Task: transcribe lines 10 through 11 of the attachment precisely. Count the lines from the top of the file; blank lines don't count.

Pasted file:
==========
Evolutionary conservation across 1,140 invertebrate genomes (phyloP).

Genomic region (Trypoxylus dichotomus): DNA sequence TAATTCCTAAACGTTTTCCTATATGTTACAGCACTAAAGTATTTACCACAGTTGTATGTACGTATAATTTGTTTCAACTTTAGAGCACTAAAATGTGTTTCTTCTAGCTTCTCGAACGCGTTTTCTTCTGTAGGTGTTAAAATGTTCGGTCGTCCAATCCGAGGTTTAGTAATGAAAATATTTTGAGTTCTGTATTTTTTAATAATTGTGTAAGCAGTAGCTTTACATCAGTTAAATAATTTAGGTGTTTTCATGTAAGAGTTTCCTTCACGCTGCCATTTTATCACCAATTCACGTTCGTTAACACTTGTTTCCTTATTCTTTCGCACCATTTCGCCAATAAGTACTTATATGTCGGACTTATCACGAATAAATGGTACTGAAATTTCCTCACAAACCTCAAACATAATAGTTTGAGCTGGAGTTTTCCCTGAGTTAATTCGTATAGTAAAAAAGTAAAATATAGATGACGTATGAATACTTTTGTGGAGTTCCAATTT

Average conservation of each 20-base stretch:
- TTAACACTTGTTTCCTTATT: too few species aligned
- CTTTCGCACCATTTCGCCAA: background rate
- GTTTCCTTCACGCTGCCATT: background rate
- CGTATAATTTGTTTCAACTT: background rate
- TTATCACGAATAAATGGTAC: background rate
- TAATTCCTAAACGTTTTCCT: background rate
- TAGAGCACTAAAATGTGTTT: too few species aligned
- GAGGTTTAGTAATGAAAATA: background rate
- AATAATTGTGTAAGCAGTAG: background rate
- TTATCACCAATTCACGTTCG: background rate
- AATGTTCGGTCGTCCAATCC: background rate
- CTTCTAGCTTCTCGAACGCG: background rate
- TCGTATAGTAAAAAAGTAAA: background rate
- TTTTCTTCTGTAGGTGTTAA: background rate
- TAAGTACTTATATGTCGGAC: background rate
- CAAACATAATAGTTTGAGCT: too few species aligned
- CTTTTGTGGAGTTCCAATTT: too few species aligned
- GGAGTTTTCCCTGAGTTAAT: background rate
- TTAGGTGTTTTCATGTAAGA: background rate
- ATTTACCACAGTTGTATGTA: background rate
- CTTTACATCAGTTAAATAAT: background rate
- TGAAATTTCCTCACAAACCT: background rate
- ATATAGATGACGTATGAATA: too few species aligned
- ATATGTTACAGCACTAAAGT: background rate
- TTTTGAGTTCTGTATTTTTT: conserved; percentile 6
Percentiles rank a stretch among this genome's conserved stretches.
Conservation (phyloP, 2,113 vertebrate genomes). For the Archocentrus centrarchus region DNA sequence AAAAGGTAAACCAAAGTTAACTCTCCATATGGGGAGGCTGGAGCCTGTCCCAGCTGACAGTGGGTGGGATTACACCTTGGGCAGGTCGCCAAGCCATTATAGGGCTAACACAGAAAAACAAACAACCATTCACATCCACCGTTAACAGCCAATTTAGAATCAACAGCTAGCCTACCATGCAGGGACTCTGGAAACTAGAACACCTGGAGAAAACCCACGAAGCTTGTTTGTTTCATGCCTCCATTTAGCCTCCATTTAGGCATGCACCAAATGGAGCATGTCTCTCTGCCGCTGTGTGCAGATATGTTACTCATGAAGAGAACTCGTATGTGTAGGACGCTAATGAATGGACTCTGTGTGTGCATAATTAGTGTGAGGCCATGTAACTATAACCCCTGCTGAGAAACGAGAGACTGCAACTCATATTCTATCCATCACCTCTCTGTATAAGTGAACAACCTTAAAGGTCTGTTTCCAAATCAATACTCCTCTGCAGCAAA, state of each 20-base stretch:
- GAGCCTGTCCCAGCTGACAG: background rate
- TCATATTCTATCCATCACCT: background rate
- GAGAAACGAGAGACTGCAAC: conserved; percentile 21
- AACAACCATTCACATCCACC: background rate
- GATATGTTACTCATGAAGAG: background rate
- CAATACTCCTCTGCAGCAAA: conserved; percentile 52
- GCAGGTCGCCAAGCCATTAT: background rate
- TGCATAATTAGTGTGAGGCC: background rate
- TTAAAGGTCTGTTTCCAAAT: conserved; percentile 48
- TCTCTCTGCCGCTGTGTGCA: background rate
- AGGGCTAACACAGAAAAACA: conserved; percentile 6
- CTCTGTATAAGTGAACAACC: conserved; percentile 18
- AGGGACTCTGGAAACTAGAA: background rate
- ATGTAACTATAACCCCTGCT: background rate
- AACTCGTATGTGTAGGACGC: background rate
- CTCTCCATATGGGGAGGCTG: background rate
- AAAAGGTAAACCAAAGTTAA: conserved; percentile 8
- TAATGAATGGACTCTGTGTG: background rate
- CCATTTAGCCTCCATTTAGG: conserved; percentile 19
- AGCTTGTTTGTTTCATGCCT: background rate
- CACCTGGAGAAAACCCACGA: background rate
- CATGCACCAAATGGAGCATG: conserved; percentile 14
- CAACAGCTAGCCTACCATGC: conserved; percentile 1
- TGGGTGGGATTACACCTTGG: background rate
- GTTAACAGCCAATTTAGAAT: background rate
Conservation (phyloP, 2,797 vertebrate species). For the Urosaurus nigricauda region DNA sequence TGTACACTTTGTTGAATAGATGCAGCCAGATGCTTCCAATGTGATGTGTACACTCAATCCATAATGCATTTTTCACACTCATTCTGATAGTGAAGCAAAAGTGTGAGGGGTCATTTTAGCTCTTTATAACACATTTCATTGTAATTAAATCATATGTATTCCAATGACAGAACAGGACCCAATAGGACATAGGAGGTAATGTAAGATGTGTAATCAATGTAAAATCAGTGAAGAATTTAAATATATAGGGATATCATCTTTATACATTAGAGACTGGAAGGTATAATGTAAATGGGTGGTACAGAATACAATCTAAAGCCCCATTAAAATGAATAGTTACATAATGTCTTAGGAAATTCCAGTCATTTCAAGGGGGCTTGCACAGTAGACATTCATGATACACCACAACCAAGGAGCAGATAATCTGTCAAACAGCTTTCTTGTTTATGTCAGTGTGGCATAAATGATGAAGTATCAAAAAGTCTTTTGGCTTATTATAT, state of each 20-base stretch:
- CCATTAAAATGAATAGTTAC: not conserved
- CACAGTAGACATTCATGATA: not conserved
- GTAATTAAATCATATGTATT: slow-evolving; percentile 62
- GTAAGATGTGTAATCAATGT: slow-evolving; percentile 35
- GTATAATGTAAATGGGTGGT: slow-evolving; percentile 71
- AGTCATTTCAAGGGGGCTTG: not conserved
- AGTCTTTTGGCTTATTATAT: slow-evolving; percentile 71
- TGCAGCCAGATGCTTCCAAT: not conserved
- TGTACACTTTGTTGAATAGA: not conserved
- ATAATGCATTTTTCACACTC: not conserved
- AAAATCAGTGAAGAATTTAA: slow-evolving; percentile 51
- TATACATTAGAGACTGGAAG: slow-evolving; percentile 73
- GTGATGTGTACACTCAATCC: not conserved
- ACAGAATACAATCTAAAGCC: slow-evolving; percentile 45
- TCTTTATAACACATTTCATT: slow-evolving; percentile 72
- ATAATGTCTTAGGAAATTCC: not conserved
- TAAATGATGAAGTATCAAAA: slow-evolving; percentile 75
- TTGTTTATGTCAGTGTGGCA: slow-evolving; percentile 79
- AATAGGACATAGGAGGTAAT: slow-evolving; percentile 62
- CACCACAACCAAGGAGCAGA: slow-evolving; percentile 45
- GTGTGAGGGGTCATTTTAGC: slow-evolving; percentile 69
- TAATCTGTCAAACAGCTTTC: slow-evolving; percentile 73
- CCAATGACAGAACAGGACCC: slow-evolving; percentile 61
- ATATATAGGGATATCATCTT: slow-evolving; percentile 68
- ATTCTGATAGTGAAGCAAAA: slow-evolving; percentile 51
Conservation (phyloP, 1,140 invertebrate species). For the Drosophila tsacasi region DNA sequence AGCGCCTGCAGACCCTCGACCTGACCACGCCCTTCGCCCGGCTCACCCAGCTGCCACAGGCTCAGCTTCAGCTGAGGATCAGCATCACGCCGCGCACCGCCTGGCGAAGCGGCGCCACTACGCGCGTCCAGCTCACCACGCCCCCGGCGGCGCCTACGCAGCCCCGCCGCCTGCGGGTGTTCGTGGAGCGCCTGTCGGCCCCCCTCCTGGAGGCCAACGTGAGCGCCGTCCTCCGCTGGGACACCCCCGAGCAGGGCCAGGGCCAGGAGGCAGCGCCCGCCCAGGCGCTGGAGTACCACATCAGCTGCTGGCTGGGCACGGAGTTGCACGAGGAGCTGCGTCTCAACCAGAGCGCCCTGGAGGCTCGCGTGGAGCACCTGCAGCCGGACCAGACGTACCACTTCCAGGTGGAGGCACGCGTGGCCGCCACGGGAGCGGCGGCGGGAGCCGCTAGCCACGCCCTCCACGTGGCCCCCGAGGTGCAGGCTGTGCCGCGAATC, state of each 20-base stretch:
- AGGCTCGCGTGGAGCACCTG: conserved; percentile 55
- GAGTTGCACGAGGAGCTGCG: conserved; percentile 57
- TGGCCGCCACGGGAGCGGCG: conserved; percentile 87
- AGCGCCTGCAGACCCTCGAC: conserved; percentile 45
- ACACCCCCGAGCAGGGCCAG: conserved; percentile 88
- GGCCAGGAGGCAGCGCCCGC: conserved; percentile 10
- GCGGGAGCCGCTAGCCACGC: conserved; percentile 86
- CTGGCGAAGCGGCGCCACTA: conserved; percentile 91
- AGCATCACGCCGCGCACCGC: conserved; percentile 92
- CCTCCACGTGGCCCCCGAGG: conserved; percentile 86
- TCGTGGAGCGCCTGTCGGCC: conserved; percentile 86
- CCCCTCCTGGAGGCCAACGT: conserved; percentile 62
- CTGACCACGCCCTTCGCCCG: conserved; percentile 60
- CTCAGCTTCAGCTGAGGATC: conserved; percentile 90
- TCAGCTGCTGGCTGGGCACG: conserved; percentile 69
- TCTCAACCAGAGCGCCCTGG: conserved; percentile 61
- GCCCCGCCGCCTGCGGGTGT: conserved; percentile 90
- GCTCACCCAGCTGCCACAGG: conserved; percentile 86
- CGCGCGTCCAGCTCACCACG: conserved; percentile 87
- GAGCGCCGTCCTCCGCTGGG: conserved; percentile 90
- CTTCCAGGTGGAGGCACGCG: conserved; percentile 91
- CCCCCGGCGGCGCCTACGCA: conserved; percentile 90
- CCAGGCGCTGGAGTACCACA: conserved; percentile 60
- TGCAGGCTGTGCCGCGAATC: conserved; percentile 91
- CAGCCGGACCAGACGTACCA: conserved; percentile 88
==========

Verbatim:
- TAGAGCACTAAAATGTGTTT: too few species aligned
- GAGGTTTAGTAATGAAAATA: background rate